This is essentially the way in which Cambridge Analytica has been able to help various political movements – including the Trump and Brexit campaigns – gain momentum.
Finding “already convinced” voters is the key to any campaign, and with such a treasure of data, Cambridge Analytica could target people with material that could excite them, for example, with pictures of immigrants “flooding” the country. The key to the campaign was to find emotional “scandals” for each individual voter.
What are the Social Networks about fake news
Social media and search engines have come to terms with the visibility of relevant articles. Facebook in the face of the British National Elections has taken steps to fight the worsened problem by conducting a national print advertising campaign in the UK to educate the British public on fake news. The ads appearing in the Telegraph, Times, Metro and Guardian newspapers list 10 things to keep in mind when deciding whether a story is genuine. These include checking the date of the article and the address of the site, as well as ensuring that it is not a satire. Advertisements will follow in similar newspapers in Germany and France a month before their parliamentary elections.
Facebook also revealed that it has deleted thousands of UK accounts and revised its newsfeed in an attempt to tackle fake news.
In February, Facebook founder Mark Zuckerberg said the site would focus on flagging inaccurate articles to users instead of banning them. He said:
“In a free society, it is important that people have the power to share their opinions, even if others believe they are wrong. We have made improvements to more readily recognize bogus accounts by identifying activity patterns – without evaluating. For example, our systems may detect a repeat publication of the same content or an increase in the messages being sent. With these changes, we expect to reduce the spread of Not generated by real user activity, including unwanted content, misinformation, or any other misleading content shared by bogus account creators. ”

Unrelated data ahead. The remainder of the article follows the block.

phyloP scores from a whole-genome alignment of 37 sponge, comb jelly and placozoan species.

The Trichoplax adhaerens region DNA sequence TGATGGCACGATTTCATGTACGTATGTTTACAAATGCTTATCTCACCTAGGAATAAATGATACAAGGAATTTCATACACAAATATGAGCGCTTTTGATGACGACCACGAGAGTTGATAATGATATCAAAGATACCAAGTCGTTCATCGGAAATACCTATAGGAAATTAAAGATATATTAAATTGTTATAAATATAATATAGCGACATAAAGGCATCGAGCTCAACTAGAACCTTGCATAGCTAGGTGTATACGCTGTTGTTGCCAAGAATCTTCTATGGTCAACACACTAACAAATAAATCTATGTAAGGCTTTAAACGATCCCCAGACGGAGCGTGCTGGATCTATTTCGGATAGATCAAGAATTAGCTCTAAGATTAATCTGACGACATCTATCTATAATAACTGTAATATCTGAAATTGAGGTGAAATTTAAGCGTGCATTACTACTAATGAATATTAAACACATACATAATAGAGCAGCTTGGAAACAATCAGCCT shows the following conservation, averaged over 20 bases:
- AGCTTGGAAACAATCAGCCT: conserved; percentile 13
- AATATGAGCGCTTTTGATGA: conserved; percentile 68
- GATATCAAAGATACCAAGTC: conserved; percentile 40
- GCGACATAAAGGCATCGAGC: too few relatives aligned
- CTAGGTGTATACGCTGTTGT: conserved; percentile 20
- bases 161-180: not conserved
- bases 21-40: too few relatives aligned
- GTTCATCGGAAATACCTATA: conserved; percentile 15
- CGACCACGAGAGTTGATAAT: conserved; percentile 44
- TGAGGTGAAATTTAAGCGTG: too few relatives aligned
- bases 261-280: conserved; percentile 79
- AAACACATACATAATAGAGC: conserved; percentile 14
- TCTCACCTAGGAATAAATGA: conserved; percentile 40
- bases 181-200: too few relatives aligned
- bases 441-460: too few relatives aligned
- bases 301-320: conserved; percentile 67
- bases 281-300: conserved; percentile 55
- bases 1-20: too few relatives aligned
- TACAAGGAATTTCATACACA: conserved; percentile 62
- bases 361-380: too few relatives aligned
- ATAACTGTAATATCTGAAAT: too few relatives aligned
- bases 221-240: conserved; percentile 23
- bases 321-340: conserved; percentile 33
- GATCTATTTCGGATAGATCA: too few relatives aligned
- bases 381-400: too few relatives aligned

Facebook has launched a program to work with independent event control organizations that have signed the Poynter International Trust Control Authority Code of Conduct. Facebook’s Facebook reporting system will be used by its community to send stories to these organizations along with other messages. If the event-controlling organization finds a story as fake, it will be marked as questionable and there will be a link to the relevant article explaining why. Stories that we may also have avoided will appear lower in the news feed. Facebook also announced that its latest measure to combat the spread of false and misleading news over its network would be to add a new list of “related” articles that will appear before the user clicks on a news article in his feed.
Google also moved to fight fake news when in October 2016 it added an event check tag to questionable stories and grouped them with credible articles that challenged them. It also announced plans to try to curb revenue from fake news sites by stopping them from using its ad networks.